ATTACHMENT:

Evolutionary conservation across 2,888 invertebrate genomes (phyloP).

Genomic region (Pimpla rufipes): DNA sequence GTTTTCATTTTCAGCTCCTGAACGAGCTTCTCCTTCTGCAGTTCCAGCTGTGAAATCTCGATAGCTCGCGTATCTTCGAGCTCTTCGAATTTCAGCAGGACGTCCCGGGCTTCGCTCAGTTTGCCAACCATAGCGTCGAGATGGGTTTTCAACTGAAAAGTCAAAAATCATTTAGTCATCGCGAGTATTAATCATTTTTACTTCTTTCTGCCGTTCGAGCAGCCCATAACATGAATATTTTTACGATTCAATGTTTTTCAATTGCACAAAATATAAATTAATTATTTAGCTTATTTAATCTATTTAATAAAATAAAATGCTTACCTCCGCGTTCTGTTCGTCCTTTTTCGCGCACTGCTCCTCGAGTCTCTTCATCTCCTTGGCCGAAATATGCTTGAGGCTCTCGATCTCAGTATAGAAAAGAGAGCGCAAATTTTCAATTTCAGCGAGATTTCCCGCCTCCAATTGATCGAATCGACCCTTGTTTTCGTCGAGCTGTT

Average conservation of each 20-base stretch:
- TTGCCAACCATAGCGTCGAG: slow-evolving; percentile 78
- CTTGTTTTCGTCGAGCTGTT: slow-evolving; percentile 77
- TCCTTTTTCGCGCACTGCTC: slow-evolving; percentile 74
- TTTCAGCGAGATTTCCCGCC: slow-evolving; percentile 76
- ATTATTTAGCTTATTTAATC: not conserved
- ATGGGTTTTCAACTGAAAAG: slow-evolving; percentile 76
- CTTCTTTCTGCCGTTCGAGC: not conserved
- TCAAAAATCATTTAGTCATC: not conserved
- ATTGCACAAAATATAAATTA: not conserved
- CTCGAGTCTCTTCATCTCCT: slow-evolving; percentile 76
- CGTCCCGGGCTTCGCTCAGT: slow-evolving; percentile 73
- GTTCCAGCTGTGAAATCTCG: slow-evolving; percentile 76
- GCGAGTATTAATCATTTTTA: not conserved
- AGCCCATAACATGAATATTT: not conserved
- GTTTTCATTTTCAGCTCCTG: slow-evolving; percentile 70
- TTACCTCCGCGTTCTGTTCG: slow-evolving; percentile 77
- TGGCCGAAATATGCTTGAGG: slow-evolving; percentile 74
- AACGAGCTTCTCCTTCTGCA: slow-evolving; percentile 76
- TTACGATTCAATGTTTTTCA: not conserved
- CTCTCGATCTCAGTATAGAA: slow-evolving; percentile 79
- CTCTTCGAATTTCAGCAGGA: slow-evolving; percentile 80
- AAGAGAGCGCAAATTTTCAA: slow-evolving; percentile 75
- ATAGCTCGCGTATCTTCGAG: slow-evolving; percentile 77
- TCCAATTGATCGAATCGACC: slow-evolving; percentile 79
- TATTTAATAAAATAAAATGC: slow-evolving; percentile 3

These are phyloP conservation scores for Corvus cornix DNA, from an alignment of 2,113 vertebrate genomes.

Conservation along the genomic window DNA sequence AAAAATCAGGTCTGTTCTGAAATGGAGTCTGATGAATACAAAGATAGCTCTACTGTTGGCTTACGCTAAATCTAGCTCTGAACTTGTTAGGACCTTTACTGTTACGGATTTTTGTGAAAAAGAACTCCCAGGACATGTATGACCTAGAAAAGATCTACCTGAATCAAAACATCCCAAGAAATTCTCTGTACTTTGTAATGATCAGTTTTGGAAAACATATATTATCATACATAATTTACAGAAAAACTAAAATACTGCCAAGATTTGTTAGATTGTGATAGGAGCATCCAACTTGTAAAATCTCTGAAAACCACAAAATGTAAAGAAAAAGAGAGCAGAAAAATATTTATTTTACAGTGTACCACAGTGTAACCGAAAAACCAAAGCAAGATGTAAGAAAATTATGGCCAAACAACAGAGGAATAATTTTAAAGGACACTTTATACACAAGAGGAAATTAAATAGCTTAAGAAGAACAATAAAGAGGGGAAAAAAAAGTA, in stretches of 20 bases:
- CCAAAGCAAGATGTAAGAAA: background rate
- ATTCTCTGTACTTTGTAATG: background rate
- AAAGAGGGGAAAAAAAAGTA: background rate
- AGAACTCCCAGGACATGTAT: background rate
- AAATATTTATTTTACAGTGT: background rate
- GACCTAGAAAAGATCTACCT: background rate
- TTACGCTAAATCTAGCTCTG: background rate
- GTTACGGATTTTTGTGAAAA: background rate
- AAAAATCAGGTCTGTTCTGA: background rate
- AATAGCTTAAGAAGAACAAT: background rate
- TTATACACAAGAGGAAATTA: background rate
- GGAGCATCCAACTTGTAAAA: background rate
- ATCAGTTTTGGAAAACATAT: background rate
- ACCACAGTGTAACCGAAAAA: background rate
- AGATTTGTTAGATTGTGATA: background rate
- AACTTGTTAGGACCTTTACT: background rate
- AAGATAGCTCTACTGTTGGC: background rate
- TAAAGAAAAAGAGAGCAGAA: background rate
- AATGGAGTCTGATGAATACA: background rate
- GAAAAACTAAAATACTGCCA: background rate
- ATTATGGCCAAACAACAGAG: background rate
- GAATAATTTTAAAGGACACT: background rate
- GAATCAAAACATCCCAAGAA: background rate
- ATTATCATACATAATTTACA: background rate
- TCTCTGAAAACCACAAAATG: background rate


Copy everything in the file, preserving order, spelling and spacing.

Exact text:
Evolutionary conservation across 2,888 invertebrate genomes (phyloP).

Genomic region (Pimpla rufipes): DNA sequence GTTTTCATTTTCAGCTCCTGAACGAGCTTCTCCTTCTGCAGTTCCAGCTGTGAAATCTCGATAGCTCGCGTATCTTCGAGCTCTTCGAATTTCAGCAGGACGTCCCGGGCTTCGCTCAGTTTGCCAACCATAGCGTCGAGATGGGTTTTCAACTGAAAAGTCAAAAATCATTTAGTCATCGCGAGTATTAATCATTTTTACTTCTTTCTGCCGTTCGAGCAGCCCATAACATGAATATTTTTACGATTCAATGTTTTTCAATTGCACAAAATATAAATTAATTATTTAGCTTATTTAATCTATTTAATAAAATAAAATGCTTACCTCCGCGTTCTGTTCGTCCTTTTTCGCGCACTGCTCCTCGAGTCTCTTCATCTCCTTGGCCGAAATATGCTTGAGGCTCTCGATCTCAGTATAGAAAAGAGAGCGCAAATTTTCAATTTCAGCGAGATTTCCCGCCTCCAATTGATCGAATCGACCCTTGTTTTCGTCGAGCTGTT

Average conservation of each 20-base stretch:
- TTGCCAACCATAGCGTCGAG: slow-evolving; percentile 78
- CTTGTTTTCGTCGAGCTGTT: slow-evolving; percentile 77
- TCCTTTTTCGCGCACTGCTC: slow-evolving; percentile 74
- TTTCAGCGAGATTTCCCGCC: slow-evolving; percentile 76
- ATTATTTAGCTTATTTAATC: not conserved
- ATGGGTTTTCAACTGAAAAG: slow-evolving; percentile 76
- CTTCTTTCTGCCGTTCGAGC: not conserved
- TCAAAAATCATTTAGTCATC: not conserved
- ATTGCACAAAATATAAATTA: not conserved
- CTCGAGTCTCTTCATCTCCT: slow-evolving; percentile 76
- CGTCCCGGGCTTCGCTCAGT: slow-evolving; percentile 73
- GTTCCAGCTGTGAAATCTCG: slow-evolving; percentile 76
- GCGAGTATTAATCATTTTTA: not conserved
- AGCCCATAACATGAATATTT: not conserved
- GTTTTCATTTTCAGCTCCTG: slow-evolving; percentile 70
- TTACCTCCGCGTTCTGTTCG: slow-evolving; percentile 77
- TGGCCGAAATATGCTTGAGG: slow-evolving; percentile 74
- AACGAGCTTCTCCTTCTGCA: slow-evolving; percentile 76
- TTACGATTCAATGTTTTTCA: not conserved
- CTCTCGATCTCAGTATAGAA: slow-evolving; percentile 79
- CTCTTCGAATTTCAGCAGGA: slow-evolving; percentile 80
- AAGAGAGCGCAAATTTTCAA: slow-evolving; percentile 75
- ATAGCTCGCGTATCTTCGAG: slow-evolving; percentile 77
- TCCAATTGATCGAATCGACC: slow-evolving; percentile 79
- TATTTAATAAAATAAAATGC: slow-evolving; percentile 3

These are phyloP conservation scores for Corvus cornix DNA, from an alignment of 2,113 vertebrate genomes.

Conservation along the genomic window DNA sequence AAAAATCAGGTCTGTTCTGAAATGGAGTCTGATGAATACAAAGATAGCTCTACTGTTGGCTTACGCTAAATCTAGCTCTGAACTTGTTAGGACCTTTACTGTTACGGATTTTTGTGAAAAAGAACTCCCAGGACATGTATGACCTAGAAAAGATCTACCTGAATCAAAACATCCCAAGAAATTCTCTGTACTTTGTAATGATCAGTTTTGGAAAACATATATTATCATACATAATTTACAGAAAAACTAAAATACTGCCAAGATTTGTTAGATTGTGATAGGAGCATCCAACTTGTAAAATCTCTGAAAACCACAAAATGTAAAGAAAAAGAGAGCAGAAAAATATTTATTTTACAGTGTACCACAGTGTAACCGAAAAACCAAAGCAAGATGTAAGAAAATTATGGCCAAACAACAGAGGAATAATTTTAAAGGACACTTTATACACAAGAGGAAATTAAATAGCTTAAGAAGAACAATAAAGAGGGGAAAAAAAAGTA, in stretches of 20 bases:
- CCAAAGCAAGATGTAAGAAA: background rate
- ATTCTCTGTACTTTGTAATG: background rate
- AAAGAGGGGAAAAAAAAGTA: background rate
- AGAACTCCCAGGACATGTAT: background rate
- AAATATTTATTTTACAGTGT: background rate
- GACCTAGAAAAGATCTACCT: background rate
- TTACGCTAAATCTAGCTCTG: background rate
- GTTACGGATTTTTGTGAAAA: background rate
- AAAAATCAGGTCTGTTCTGA: background rate
- AATAGCTTAAGAAGAACAAT: background rate
- TTATACACAAGAGGAAATTA: background rate
- GGAGCATCCAACTTGTAAAA: background rate
- ATCAGTTTTGGAAAACATAT: background rate
- ACCACAGTGTAACCGAAAAA: background rate
- AGATTTGTTAGATTGTGATA: background rate
- AACTTGTTAGGACCTTTACT: background rate
- AAGATAGCTCTACTGTTGGC: background rate
- TAAAGAAAAAGAGAGCAGAA: background rate
- AATGGAGTCTGATGAATACA: background rate
- GAAAAACTAAAATACTGCCA: background rate
- ATTATGGCCAAACAACAGAG: background rate
- GAATAATTTTAAAGGACACT: background rate
- GAATCAAAACATCCCAAGAA: background rate
- ATTATCATACATAATTTACA: background rate
- TCTCTGAAAACCACAAAATG: background rate